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TMCNet:  GPS device put on drug suspect's car by DEA was legal [Legal Monitor Worldwide]

[December 14, 2013]

GPS device put on drug suspect's car by DEA was legal [Legal Monitor Worldwide]

(Legal Monitor Worldwide Via Acquire Media NewsEdge) An appeals court has turned aside an claim that a federal agent needed a search warrant before placing a GPS device on a suspected drug dealer's car in Burlington to monitor where the vehicle went and to identify alleged co-conspirators.


Lawyers for Stephen T. Aguiar, William Murray and Corey Whitcomb had argued that evidence the device provided to Drug Enforcement Administration agents should not have been used at their trials.

The defense lawyers, in papers filed with the 2nd U.S. Circuit Court of Appeals, contended the decision by U.S. District Court Judge William K. Sessions III to allow the GPS evidence to be heard at trial violated the Fourth Amendment prohibition against unreasonable searches and seizures.

Aguiar was convicted in 2011 of conspiracy and distributing five kilos of cocaine in the Burlington area in 2008 and 2009. Murray was sentenced to 100 months and Whitcomb, 33 months on lesser charges.

"The GPS device was used to track Aguiar's vehicles on public thoroughfares, with technology undertaking an activity that police officers would have physically performed in the past," the appeals court wrote in a 28-page ruling made public Friday.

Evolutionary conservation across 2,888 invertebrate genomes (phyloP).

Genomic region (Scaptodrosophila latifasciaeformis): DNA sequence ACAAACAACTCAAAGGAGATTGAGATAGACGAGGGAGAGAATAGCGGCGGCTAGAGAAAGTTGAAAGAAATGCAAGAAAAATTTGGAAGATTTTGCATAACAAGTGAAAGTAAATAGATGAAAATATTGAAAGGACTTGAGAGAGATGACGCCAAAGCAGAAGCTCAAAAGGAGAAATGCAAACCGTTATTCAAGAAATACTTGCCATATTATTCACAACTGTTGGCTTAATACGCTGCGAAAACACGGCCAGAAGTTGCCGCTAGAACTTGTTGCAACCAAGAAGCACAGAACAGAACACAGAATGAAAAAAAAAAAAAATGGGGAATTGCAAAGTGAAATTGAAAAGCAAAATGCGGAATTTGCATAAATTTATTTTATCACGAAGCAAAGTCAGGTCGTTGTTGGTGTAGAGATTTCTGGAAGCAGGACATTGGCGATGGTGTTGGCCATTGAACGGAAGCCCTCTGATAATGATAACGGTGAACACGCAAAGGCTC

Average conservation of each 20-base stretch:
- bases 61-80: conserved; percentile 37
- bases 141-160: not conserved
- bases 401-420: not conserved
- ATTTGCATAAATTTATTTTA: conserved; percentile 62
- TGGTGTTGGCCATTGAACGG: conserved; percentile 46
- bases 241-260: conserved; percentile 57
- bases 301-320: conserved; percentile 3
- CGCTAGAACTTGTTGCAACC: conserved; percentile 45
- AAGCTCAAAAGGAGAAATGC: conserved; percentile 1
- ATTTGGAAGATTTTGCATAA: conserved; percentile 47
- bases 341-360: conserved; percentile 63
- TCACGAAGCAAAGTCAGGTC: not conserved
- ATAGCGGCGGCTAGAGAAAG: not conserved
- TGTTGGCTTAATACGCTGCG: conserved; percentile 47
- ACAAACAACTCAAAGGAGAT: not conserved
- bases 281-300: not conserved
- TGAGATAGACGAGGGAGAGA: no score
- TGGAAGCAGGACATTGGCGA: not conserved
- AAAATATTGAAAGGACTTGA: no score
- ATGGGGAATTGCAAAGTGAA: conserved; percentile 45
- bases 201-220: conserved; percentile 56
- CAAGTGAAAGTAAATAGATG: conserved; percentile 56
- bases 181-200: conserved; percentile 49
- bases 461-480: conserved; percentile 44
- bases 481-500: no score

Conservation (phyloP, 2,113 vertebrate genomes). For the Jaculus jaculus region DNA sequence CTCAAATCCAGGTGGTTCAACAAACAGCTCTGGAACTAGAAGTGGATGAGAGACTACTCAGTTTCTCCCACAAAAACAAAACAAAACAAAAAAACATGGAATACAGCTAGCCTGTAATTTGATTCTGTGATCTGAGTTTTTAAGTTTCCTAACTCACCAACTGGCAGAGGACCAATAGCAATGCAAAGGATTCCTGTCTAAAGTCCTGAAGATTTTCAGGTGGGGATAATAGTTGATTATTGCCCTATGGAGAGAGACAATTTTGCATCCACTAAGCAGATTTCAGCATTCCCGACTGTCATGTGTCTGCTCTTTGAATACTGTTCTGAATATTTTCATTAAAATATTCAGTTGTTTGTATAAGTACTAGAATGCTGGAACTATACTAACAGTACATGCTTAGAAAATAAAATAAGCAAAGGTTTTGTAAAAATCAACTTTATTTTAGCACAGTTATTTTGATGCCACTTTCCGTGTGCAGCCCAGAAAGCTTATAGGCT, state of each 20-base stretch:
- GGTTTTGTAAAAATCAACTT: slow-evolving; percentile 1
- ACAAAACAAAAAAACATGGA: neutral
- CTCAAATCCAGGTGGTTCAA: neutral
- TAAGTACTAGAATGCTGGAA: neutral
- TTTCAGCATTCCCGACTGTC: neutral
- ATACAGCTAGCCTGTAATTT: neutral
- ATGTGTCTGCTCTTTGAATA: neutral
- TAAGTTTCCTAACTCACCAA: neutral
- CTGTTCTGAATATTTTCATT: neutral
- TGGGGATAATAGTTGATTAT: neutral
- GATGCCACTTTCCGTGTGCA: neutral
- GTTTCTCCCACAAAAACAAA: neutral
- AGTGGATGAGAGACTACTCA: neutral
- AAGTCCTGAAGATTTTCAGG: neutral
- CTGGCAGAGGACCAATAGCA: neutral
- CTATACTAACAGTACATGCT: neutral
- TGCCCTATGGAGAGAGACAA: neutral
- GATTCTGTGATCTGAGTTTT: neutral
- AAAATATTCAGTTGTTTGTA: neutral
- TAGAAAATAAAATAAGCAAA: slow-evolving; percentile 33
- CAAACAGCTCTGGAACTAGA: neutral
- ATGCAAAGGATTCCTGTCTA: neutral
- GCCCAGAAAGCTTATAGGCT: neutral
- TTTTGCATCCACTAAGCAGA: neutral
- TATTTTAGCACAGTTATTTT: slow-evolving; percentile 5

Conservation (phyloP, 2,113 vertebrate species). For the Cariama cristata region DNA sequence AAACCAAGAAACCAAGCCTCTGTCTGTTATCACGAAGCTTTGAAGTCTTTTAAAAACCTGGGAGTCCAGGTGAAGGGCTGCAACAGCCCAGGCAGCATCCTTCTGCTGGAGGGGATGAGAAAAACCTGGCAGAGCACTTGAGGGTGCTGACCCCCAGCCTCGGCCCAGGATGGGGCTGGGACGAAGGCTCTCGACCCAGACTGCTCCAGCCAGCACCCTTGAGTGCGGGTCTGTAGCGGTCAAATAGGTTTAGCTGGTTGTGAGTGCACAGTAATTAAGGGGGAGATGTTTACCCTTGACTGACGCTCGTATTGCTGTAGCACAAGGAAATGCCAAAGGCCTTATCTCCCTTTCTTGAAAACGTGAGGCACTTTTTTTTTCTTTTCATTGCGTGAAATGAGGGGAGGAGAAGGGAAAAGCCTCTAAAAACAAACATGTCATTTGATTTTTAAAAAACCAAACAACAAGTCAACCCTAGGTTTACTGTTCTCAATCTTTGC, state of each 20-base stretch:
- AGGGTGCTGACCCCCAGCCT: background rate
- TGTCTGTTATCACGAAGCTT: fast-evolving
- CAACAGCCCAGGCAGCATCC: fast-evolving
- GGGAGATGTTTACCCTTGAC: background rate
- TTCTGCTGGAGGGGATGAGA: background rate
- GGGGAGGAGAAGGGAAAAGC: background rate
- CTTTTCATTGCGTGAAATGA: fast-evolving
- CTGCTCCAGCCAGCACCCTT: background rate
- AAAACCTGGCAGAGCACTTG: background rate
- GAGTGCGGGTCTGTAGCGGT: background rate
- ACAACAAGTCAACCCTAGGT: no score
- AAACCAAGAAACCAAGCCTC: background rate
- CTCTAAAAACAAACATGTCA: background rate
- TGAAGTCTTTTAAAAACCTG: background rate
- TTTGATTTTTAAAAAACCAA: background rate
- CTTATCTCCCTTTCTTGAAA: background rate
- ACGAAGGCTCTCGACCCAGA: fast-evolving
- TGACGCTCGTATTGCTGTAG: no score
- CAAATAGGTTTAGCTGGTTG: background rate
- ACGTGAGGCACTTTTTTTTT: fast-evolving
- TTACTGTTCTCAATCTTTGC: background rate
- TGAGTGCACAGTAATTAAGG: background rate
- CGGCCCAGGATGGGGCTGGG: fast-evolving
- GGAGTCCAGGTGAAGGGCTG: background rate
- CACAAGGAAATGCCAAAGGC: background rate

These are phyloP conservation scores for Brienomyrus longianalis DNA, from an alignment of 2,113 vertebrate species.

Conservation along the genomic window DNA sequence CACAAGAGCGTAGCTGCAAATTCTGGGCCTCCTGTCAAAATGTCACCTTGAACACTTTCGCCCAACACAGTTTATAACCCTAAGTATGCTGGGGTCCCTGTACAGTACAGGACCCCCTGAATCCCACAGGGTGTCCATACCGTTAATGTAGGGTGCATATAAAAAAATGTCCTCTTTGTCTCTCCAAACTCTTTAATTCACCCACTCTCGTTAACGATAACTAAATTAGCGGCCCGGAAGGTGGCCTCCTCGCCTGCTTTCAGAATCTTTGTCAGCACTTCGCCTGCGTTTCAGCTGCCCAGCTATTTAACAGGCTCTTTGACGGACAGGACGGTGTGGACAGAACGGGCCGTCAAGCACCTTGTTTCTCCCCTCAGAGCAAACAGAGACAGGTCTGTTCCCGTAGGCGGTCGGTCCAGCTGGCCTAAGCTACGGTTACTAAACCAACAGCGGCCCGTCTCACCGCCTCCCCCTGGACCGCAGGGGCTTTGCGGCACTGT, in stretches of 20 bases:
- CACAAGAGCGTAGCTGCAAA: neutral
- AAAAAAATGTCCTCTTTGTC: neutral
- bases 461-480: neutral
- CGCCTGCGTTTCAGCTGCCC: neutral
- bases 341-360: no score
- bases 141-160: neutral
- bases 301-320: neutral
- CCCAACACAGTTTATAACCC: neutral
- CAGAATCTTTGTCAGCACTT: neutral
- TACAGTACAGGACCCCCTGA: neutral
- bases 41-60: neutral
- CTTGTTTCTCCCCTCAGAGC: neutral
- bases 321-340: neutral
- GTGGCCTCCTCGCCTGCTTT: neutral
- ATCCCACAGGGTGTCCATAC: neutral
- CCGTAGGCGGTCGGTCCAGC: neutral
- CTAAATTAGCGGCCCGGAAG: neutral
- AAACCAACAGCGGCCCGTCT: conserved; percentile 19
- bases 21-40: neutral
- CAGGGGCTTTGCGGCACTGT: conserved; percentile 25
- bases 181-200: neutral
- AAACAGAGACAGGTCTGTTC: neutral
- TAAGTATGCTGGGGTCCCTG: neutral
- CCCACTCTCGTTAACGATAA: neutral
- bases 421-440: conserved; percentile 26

The appellate court acknowledged that the U.S. Supreme Court ruled in 2012 that the planting of such GPS devices on vehicles to monitor movements amounts to a search, thus requiring a court-approved search warrant.

That ruling, however, came three years after the DEA agent in Vermont had put the GPS device on Aguiar's car, at a time when such action was still regarded by the courts as not requiring a warrant.

"Court precedent existed at the time the GPS device was placed for the officers here to reasonably conclude a warrant was not necessary," the appellate court said. "Plainly .. the landscape has changed, and law enforcement will need to change its approach accordingly." Aguiar is currently serving his sentence at the Petersburg (Va.) Federal Correctional Institution. Murray is incarcerated at the Schuylkill Federal Correctional Institution in Minersburg, Pa., and Whitcomb is at a federal resident re-entry management entity in Philadelphia.

part of a probe of the the person's travels and provide informaiton to investigators.when the (c) 2013 Legal Monitor Worldwide. All Rights Reserved. Provided by Syndigate.info, an Albawaba.com company

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